She is coming off a year in which climate change has been thoroughly set on the agenda, with the IPCC and Al Gore jointly winning the Nobel Peace Prize:
"I believe the Nobel Prize recognition has yielded enormous extra attention to the problem of climate change. But probably the most important happening last year was nevertheless the presentation of the 2007 IPCC report, in which the understanding of the relationship between human activities and climate was lifted to an unprecedented level that’s impossible to ignore."
International Polar Year
As part of the IPCC and as project leader of several arctic research projects, Mauritzen is involved in the International Polar Year, which runs from March 1 2007 through March 1 2009. Norway is involved in more than half of all the projects during the Polar Year which also focuses on physical and biological processes, such as how pollution is affecting polar animals, as well as a new "Human Dimension" project, which among other things will study the conditions of indigenous people in Polar Regions.
"Polar Regions are extremely important to climate, for a number of reasons: for instance: the white ice-covered surfaces reflect enormous amounts of sunlight back to space and thereby play an important role in Earth's radiation budget. The interactions between ocean, ice and atmosphere in these regions are nevertheless poorly understood, making the Polar Regions weak aspects of most global climate models."
Frozen In Ice
Mauritzen is no stranger to the Arctic herself. In the spring of 2007, she was aboard the Norwegian Coastguard ice breaker Svalbard frozen into the sea ice in the East Greenland Current.
"We will do this again this spring. The work includes sea ice mass and radiation balance studies as well as oceanographic studies of the currents beneath the sea ice. The fresh water flowing from the Arctic has an effect on the density of sea water, and therefore on systems like the Gulf Stream. And since this is a "winter" cruise as far as the arctic is concerned we have a biology group which obtains, quite exclusively, data of biological activities under the ice during winter conditions."
A Fine Balance
One of the most important abilities of the sea, explains Mauritzen, is that it absorbs and stores heat. Nevertheless, a few degrees of change in ocean temperatures would be extremely serious.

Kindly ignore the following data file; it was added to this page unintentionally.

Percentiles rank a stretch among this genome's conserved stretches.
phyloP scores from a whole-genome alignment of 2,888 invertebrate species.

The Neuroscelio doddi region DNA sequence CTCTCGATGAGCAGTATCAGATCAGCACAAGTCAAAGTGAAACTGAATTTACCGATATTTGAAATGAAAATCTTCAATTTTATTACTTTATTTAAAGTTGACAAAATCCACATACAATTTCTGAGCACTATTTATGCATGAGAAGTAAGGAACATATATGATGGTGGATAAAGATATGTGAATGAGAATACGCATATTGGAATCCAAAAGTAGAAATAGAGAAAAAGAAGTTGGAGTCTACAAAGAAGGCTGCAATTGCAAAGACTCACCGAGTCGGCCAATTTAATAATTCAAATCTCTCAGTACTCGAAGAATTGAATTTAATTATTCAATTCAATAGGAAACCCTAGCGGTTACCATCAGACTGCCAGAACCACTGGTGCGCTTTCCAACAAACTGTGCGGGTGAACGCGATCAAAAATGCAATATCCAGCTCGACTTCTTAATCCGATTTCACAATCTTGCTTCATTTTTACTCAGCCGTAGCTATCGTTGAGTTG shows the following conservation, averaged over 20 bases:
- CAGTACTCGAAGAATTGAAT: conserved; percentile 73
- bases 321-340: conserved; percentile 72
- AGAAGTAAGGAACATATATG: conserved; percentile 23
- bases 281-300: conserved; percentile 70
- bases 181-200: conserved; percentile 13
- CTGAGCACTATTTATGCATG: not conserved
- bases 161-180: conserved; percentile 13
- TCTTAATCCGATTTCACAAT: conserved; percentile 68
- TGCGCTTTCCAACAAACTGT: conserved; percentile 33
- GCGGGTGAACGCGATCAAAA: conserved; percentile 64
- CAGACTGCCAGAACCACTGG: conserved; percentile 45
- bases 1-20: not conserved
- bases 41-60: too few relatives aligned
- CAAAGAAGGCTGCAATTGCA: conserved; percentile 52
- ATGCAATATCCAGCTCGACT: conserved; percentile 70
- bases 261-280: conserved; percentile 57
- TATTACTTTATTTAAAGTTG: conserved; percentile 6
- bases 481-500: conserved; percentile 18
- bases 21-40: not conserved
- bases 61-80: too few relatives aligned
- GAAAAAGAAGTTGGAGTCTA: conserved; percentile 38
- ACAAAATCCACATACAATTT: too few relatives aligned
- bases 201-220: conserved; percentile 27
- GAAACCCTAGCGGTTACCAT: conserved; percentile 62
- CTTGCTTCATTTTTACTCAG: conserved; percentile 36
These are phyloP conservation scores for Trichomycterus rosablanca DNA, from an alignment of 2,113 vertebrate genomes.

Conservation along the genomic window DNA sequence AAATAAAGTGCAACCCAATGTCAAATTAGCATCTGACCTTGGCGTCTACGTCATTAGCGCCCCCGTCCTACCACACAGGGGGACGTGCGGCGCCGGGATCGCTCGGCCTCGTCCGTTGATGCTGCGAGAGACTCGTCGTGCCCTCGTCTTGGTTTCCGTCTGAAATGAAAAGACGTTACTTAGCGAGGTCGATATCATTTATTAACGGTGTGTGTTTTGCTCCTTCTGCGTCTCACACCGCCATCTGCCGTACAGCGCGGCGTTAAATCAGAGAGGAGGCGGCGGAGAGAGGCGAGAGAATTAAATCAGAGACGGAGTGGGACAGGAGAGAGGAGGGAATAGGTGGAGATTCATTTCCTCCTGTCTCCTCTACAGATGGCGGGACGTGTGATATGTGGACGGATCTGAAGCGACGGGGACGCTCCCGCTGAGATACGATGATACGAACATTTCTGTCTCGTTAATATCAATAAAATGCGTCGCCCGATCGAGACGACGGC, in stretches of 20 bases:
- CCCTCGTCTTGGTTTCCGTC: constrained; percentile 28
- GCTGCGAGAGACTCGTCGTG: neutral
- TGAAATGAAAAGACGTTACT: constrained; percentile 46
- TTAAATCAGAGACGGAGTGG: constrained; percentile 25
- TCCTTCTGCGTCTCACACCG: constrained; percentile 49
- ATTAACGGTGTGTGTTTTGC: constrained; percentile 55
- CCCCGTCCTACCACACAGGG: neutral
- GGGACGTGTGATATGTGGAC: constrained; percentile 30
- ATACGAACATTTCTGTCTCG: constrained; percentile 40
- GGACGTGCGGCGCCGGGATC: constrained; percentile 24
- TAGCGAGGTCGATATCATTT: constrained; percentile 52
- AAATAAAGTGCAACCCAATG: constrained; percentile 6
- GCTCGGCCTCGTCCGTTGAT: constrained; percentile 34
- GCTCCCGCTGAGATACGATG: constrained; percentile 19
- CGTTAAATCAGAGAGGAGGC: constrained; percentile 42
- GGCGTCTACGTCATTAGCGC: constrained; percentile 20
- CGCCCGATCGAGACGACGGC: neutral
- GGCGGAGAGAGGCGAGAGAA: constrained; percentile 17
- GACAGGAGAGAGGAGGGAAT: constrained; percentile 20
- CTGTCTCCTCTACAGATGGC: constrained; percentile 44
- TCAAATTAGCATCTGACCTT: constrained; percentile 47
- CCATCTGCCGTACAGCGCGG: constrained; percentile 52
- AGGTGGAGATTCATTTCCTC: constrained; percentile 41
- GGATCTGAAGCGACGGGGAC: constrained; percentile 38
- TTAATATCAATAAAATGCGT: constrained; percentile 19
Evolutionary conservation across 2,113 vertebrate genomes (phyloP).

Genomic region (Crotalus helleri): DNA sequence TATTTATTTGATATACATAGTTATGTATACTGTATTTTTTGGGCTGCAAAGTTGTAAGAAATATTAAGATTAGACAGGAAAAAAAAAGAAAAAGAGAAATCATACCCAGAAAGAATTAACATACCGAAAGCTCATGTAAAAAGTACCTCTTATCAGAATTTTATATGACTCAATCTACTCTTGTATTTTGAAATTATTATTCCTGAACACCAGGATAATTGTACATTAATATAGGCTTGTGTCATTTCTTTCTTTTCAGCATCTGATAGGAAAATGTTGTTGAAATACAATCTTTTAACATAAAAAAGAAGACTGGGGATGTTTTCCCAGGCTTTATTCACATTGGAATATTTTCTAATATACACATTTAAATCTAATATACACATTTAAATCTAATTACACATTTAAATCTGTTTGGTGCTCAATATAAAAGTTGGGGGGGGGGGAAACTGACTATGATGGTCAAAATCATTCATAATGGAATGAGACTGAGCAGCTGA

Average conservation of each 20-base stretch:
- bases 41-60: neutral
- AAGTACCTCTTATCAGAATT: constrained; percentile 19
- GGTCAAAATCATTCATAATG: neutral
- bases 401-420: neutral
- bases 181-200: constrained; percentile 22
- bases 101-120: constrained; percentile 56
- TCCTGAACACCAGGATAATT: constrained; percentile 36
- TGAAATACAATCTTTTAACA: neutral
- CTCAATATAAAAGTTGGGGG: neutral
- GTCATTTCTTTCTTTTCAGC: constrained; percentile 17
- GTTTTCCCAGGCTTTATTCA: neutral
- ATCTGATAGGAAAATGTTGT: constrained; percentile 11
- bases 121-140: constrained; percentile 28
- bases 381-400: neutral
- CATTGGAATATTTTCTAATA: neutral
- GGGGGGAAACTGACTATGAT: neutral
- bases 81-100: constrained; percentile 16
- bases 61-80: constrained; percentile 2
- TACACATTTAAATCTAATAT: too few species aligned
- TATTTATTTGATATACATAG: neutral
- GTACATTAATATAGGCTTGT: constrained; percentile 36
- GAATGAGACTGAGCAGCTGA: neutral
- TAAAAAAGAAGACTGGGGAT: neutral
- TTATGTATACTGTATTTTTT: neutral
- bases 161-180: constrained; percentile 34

"On average, the oceans have only increased in temperature by less than 0.1 degrees Celsius during the last 50 years, yet this constitutes about 80% of the accumulated heat on earth during the same period. In the northern North Atlantic the oceans have warmed substantially more, but not in a steady manner - these regions also exhibit large swings in ocean climate. This has significant impact on the ecosystems in the ocean and also on the position of the polar sea ice edge."
"The changing ice cover is very important for climate on land" she continues, explaining how an ice-covered ocean in the direction from which the wind blows makes the climate much colder downwind that if the ocean upwind is ice-free. "An enormous amount of heat is lost from an ocean that is not frozen, especially in Northern Europe where the prevailing ocean currents are from south and therefore warmer. If those regions were frozen instead, the climate would be very different."
"There is a very fine balance between ice and sea. The presence of sea ice prevents gaseous exchanges between the atmosphere and the ocean, and it also dampens the atmospheric forcing of the ocean." Mauritzen says, noting that one of the objectives of the Polar Year is to shed light on the relative impact the atmosphere and ocean has on the sea ice.
Reduce Your Footprint
"We can stop climate change" she says "because we know the source of the problem: the greenhouse gas emissions, primarily from fossil fuels. We need to reduce our emissions severely, and that requires a change in the way we live" she explains.
But Mauritzen’s main focus is that nothing will change unless there are structural changes in society and encourages everyone to vote and exert consumer power to show that you want to minimize climate change.
"On a personal level, my suggestion to each one would be to familiarize yourself with the topic of climate change. There are many lies and many incorrect myths out there and it is important not to become confused. Also, figure out your own greenhouse gas "footprint" and do something to reduce. Start with the BIG numbers" she says.
"I am hopeful that the general public is beginning to grasp the seriousness of the problem of climate change. Climate has always changed, but now mankind is changing it; we are changing it very fast, and towards a climate regime we do not know."